Today’s environment demands that companies in Austin have reliable Internet service in order to run their company. Fortune 500 companies to small companies and everything in between, count on reliable and fast access to The Internet.
We’ll become increasingly dependent on Internet access as the months and years progress.
The Internet has a significant presence in our lives. From email to information sharing, data archiving to e-commerce, and VOIP to video chat, the internet is certainly ubiquitous. What do you need? Is a cable modem enough? Your needs may point to Metro Ethernet as a solution. Your needs may be met with Gigabit Internet. Will your Austin business needs be met with a 50 Meg circuit, a 5 Meg circuit, 10 Meg Internet access or 100 Meg Internet access point?
Your organization must assess its real needs. This must be done before an appropriate service can be chosen. Is Internet use limited to website surfing or emailing only? Is it used for real-time data connection with cloud servers? There may be remote places that rely on you and you are hosting the data in Austin.
What if there is an outage and your high-speed Internet is interrupted? Will your organization suffer from the lull? Is uptime essential? You must answer these questions before you buy.
High-speed Internet access is required by all businesses. Before you choose your broadband internet, look at the costs and benefits. Performing this analysis is an important step in picking the right one for your business. While many providers like to spout technical terminologies such as:
… do not lose sight of the real issues: what are the capabilities and technical solutions you need to best serve your company?
Companies in Austin need access to the web for their employees. Some companies may need it only for a few people and others may need it for the entire workforce. There are countless reasons to need access to the internet. Perhaps it is to order materials, to conduct organization research or speak with clients.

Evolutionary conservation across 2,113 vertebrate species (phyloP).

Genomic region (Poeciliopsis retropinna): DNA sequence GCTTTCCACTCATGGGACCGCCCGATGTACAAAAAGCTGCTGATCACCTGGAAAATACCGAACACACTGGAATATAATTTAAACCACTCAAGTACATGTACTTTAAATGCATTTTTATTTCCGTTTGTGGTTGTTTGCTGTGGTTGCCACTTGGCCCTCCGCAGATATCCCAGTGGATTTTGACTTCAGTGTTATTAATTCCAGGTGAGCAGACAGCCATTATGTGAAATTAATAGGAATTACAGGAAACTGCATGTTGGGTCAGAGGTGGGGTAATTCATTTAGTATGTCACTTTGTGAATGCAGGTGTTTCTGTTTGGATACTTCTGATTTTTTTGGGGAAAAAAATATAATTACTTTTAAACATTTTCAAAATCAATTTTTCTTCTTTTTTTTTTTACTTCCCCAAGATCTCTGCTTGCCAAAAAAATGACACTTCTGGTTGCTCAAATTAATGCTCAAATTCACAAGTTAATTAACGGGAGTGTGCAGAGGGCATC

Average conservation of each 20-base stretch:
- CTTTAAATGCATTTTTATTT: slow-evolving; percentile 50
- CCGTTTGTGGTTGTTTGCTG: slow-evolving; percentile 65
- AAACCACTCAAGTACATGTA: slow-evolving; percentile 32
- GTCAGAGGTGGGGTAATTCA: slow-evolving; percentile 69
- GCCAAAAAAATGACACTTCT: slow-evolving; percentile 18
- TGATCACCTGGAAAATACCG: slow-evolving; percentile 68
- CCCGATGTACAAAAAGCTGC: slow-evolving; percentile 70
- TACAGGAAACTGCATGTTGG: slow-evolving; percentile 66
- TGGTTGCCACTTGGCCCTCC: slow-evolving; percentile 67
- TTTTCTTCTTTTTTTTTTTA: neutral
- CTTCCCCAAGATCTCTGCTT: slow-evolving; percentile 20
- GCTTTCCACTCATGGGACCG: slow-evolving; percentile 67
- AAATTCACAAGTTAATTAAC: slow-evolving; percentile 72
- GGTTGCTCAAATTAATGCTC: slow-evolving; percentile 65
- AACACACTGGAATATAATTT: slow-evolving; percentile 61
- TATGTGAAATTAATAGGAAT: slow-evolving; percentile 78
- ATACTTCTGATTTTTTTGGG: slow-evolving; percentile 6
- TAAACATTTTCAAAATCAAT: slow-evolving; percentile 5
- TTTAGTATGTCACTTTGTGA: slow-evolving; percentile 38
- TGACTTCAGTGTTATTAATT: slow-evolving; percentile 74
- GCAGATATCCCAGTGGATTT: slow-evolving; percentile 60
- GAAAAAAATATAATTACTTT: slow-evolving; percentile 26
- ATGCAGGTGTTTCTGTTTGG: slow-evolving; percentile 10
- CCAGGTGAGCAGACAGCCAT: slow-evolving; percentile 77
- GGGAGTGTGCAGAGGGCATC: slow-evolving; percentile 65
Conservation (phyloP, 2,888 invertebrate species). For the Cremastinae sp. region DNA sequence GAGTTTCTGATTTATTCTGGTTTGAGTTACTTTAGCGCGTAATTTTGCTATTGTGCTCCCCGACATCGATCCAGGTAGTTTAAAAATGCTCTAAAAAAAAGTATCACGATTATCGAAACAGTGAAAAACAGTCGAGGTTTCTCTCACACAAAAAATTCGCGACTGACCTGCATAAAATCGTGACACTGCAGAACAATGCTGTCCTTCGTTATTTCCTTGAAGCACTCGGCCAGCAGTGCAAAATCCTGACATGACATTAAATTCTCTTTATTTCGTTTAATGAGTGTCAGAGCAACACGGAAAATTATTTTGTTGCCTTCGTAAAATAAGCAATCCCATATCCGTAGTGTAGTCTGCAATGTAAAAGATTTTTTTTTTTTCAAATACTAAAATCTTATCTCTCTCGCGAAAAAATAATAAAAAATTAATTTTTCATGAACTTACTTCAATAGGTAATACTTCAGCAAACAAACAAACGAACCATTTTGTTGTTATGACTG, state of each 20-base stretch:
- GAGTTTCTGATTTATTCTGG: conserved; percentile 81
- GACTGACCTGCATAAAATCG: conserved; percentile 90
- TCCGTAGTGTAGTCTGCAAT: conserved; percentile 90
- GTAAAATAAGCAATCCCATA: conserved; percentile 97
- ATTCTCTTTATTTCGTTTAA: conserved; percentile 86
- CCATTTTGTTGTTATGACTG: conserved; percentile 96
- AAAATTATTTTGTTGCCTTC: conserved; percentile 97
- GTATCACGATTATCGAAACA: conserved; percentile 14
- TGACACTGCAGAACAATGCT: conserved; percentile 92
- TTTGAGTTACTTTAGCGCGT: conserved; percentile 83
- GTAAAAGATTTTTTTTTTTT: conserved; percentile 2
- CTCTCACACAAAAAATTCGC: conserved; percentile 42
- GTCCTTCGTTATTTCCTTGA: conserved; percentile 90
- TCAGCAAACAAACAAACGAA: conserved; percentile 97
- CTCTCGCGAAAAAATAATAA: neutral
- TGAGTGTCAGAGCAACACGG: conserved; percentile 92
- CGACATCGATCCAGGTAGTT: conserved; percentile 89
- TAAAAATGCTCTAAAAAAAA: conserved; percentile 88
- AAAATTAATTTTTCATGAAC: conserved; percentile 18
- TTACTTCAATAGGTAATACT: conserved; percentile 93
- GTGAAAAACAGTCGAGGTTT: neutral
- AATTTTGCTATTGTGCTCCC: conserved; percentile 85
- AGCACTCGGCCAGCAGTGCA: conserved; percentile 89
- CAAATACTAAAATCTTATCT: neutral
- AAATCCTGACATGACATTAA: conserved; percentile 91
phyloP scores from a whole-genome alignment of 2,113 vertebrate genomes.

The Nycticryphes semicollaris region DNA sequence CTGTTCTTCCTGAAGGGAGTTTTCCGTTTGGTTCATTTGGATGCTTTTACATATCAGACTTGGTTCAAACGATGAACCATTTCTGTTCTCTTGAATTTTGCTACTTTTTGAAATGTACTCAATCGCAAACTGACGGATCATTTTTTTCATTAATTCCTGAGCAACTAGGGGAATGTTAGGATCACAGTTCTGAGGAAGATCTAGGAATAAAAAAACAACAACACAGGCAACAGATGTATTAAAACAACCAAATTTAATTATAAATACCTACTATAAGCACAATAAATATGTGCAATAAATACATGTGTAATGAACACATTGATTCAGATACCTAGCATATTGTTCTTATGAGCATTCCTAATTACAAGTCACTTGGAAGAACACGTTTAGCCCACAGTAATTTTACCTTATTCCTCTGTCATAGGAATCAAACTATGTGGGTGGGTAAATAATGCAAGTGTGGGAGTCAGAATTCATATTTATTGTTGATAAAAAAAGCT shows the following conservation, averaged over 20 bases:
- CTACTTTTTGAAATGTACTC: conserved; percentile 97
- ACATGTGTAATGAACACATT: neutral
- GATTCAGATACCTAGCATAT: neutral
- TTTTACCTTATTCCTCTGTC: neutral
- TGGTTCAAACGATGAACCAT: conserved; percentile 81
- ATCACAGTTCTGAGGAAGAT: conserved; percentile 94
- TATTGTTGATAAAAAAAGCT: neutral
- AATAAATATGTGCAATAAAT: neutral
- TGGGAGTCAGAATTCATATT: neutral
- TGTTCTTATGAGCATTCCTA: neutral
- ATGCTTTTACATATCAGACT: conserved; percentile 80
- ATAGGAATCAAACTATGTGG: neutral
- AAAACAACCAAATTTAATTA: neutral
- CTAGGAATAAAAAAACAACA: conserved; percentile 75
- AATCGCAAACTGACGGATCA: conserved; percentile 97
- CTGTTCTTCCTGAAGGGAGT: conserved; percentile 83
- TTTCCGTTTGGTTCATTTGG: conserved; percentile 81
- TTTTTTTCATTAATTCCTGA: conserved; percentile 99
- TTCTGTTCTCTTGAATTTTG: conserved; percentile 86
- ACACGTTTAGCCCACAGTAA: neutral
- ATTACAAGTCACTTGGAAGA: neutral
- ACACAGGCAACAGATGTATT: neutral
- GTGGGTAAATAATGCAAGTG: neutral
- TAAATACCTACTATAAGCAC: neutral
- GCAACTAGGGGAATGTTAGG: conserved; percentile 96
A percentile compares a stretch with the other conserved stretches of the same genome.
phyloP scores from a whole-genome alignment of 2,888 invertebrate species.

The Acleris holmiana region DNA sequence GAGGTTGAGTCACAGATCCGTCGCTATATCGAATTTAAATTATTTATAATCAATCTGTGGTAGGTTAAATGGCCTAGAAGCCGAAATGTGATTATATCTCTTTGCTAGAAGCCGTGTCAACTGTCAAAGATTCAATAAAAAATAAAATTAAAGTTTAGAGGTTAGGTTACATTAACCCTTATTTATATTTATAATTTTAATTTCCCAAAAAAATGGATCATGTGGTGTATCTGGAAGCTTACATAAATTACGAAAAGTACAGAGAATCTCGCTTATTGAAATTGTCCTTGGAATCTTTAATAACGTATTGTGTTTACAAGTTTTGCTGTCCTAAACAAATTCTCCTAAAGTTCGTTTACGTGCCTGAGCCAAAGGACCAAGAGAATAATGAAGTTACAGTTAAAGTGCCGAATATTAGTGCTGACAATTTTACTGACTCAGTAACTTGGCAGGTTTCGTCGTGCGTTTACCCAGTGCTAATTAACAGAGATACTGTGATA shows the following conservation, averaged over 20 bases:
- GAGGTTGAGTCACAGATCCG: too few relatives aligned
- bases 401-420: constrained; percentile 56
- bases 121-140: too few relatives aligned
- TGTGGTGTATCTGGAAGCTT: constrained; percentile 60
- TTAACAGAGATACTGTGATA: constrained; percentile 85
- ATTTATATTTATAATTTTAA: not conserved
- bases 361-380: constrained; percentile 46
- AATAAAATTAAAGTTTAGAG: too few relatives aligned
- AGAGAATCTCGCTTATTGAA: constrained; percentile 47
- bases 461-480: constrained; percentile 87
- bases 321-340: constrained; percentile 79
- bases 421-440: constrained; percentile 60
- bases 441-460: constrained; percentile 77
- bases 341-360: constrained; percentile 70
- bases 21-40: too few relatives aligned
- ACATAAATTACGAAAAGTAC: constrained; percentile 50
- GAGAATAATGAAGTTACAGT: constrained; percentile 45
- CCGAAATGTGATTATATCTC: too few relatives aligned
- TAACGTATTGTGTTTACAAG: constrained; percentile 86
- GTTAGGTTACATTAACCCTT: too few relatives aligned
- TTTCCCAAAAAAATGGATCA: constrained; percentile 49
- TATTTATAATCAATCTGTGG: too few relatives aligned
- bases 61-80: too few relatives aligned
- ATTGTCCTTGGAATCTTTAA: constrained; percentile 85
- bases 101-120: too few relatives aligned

The number of workers you have may be the factor that drives your decision. A 5 or 10 megabyte Internet circuit may be perfect if you only have a few employees. You may need more if you have more workers and those workers all need to be on the net during the same hours.
Your workforce may simply use an intranet system with limited video and graphics. If this is true, your need for high speed Internet be less than you thought. On the other hand, Internet speed becomes dramatically more important when they are required to regularly download things like documents or videos.
Do you perform backups at your company? You may need to support simultaneous connections to the web in order to sync your backup data. If you conduct remote backups from every workstation, which is advisable, this will be important.
Are you using Google drive, DropBox or another file sharing service? As a file is saved, it is pushed to the cloud and then synced back to other people’s computers. The right amount of capacity or bandwidth is necessary to support this function in conjunction with every other service you have.
Depending on where you are, you may want to look into high-speed business access to The net such as Metro Ethernet and gigabit Internet. “Lit buildings” that have already been wired by a carrier, are commonly the site for these. It may be shock you to know that installing high-speed access to The web may not be particularly expensive or inconvenient.